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Seaboard

Blurring the lines between a piano and a guitar, the Seaboard ($2,000) is a new musical instrument that offers the form factor of the former and many of the traits of the latter. Thanks to a soft, three-dimensional surface that's laid out as a standard row of keys, the Seaboard gives you full control of pitch, volume, and timbre simply by touching the keys. SoundDial software lets you control the instrument's sound, giving you a unique opportunity — since only 88 are being produced at first, you won't have to worry about the band down the street playing the same thing.

  • Google Glass

    Ever lost your way while walking in a straight line down a sidewalk? Wanted to take that photo of your daughter's first steps, but just too tired to pull out your phone? Ever feel lonely and just wish you had someone, something, to talk to? Those are just some of the things you can fix with Google Glass ($1,500). Controlled by nothing but your voice, this head-mounted computer has a camera and a screen, and is the closest you can come to a POV camera video game HUD in real life. What you do with it is totally up to you.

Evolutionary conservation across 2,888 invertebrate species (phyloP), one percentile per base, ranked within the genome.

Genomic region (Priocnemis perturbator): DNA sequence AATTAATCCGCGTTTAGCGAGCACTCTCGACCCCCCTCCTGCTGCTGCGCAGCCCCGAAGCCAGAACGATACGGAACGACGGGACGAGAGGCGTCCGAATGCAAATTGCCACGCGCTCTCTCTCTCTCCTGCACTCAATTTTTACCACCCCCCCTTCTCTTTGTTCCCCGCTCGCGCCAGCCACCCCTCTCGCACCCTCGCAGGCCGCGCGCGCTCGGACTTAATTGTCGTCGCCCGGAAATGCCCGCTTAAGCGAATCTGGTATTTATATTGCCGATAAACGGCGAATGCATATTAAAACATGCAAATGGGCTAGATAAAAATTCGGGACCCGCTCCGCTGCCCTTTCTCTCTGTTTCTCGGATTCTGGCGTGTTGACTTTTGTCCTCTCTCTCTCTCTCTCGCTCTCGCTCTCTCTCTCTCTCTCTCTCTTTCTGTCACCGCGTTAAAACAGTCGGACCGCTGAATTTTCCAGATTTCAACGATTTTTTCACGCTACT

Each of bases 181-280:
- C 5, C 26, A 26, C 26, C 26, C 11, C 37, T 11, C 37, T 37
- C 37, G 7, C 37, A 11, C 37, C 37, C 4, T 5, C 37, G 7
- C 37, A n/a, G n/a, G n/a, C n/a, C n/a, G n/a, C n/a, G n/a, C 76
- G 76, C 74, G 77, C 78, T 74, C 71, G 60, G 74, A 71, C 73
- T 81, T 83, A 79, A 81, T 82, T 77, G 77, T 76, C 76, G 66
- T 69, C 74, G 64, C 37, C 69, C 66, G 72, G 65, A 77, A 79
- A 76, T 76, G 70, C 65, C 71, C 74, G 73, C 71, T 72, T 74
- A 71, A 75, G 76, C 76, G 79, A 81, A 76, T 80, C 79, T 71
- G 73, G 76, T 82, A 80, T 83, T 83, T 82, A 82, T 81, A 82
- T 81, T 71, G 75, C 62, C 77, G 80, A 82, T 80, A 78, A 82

• 3Doodler

    3D printing is an undeniably exciting technology — but unfortunately, you need a pretty good understanding of the related software to maximize its potential. Not so with the 3Doodler ($75 and up). This 3D printing pen uses the same ABS plastic as many printers, but allows you to draw anything you like, in the air or on a surface. As you doodle, the pen extrudes heated plastic, which quickly cools and solidifies into an actual thing that you can hold and touch. You're really only limited by your imagination — and your drawing skills.